Sexual misconduct among the clergy may be more widespread, complex, and devastating than we realize.
Maria, a long-time New England resident and evangelical Christian, had tried to convince herself she was imagining things, that surely the fault must be in her perception of the new pastor’s conduct and not in his conduct itself—after all, he was a man of God. As an active member and influential leader of Christian education in her Boston-area church, she was determined to give her pastor every benefit of any doubt.
Having accepted a ride home from a Sunday-school teacher’s meeting with the clergyman, who lived in the vicinity, Maria was startled when he caught her arm and began caressing it. But she managed to persuade herself that he was merely expressing concern—albeit inappropriately—for the current difficulties in her life. Although she felt uncomfortable enough to retreat promptly into her house, Maria kept the incident to herself.
“I just wouldn’t let myself think about it,” she says. “I just kept telling myself it was all in my head, that I was making a big deal of nothing.”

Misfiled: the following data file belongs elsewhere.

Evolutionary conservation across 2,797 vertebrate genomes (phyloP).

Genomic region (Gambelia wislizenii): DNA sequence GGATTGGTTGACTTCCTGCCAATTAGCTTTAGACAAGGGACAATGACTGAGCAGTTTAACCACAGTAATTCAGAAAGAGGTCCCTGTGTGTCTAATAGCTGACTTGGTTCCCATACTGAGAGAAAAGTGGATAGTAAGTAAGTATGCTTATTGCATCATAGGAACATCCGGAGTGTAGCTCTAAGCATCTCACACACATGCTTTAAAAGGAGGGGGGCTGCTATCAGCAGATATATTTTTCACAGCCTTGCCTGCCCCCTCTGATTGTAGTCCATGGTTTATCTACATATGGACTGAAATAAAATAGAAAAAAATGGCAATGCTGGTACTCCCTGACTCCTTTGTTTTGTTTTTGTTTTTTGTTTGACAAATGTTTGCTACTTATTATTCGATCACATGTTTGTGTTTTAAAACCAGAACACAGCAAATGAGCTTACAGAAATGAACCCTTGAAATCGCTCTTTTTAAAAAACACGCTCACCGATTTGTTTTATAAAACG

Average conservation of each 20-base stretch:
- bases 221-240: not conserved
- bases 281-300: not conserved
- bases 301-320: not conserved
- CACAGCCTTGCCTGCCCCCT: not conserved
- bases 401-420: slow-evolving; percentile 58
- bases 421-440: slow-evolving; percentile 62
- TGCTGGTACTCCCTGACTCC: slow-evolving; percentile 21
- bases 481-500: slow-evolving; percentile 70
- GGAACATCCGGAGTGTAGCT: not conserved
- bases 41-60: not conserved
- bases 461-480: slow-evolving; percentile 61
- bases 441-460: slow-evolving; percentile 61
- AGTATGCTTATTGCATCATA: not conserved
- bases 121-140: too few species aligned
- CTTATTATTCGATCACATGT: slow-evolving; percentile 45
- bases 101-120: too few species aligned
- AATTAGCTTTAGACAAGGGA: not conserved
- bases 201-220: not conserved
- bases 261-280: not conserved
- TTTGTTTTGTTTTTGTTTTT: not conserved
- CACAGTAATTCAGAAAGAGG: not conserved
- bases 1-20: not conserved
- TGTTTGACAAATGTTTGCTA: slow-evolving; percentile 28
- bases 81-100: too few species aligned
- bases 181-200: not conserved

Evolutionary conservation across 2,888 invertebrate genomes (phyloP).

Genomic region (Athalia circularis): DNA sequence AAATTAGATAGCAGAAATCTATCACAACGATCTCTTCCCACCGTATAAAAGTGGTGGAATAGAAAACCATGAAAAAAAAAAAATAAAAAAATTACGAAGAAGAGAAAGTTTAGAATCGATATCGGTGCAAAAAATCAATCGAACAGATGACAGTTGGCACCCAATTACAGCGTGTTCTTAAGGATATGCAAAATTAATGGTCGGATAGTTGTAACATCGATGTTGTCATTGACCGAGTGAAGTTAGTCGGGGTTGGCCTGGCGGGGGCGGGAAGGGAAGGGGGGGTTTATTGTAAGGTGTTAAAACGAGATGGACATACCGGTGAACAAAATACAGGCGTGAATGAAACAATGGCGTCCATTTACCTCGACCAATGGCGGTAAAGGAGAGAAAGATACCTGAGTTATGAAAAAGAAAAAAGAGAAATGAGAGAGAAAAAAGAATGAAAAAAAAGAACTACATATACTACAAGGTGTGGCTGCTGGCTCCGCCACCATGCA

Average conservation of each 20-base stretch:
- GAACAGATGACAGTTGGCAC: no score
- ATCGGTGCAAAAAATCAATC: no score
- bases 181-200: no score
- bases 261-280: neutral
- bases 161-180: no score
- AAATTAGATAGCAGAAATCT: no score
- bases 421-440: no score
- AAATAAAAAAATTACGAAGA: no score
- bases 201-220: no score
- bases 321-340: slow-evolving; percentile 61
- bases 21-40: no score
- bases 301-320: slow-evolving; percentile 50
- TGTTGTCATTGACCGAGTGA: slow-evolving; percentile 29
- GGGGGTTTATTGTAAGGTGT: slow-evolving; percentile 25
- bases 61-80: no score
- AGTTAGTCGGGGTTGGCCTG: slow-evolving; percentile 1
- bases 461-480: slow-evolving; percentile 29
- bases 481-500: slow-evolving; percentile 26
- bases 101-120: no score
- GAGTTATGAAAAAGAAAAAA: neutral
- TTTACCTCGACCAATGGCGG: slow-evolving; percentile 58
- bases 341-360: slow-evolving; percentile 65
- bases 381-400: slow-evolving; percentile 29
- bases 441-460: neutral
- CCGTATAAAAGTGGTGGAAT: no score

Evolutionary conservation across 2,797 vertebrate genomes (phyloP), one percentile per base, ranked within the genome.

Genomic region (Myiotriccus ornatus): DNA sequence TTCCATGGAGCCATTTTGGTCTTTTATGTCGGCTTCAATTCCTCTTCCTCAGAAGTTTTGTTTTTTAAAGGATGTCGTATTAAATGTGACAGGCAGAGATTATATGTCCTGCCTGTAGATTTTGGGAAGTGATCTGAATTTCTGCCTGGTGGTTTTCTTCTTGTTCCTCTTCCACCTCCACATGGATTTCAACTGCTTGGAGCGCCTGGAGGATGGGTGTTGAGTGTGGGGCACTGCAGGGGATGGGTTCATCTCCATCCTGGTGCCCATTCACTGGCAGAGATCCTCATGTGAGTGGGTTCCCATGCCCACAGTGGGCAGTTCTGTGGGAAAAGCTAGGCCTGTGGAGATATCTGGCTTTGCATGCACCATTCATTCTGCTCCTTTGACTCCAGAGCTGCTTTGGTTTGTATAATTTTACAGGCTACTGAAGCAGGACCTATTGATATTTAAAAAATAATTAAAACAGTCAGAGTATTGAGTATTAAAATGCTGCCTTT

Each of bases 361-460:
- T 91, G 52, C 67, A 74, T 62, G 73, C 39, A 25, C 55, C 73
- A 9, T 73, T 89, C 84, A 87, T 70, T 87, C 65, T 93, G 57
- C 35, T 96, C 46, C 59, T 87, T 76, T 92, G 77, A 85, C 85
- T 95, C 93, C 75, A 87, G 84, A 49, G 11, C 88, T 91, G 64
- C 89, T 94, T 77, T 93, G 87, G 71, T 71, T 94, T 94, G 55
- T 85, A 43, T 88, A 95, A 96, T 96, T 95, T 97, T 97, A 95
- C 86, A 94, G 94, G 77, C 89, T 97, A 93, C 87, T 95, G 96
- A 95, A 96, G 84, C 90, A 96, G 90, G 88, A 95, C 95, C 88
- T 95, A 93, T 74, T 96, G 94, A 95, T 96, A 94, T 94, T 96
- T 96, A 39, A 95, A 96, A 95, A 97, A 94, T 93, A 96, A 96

During marriage counseling in which she and her husband were attempting to deal with his violent and angry outbursts, Maria again detected suggestions of physical attraction to her on the part of her pastor—behavior she again chose to ignore. But when he called her into his office one Sunday on the pretense of hearing how her classes were progressing and then asked her intensely personal questions about her sex life—claiming that her husband, from whom she was by then separated, wanted to know—Maria began to take her perceptions more seriously. Eventually, she confided in a church elder whom she trusted.
More than a little disturbed, the eldercon fessed ...1
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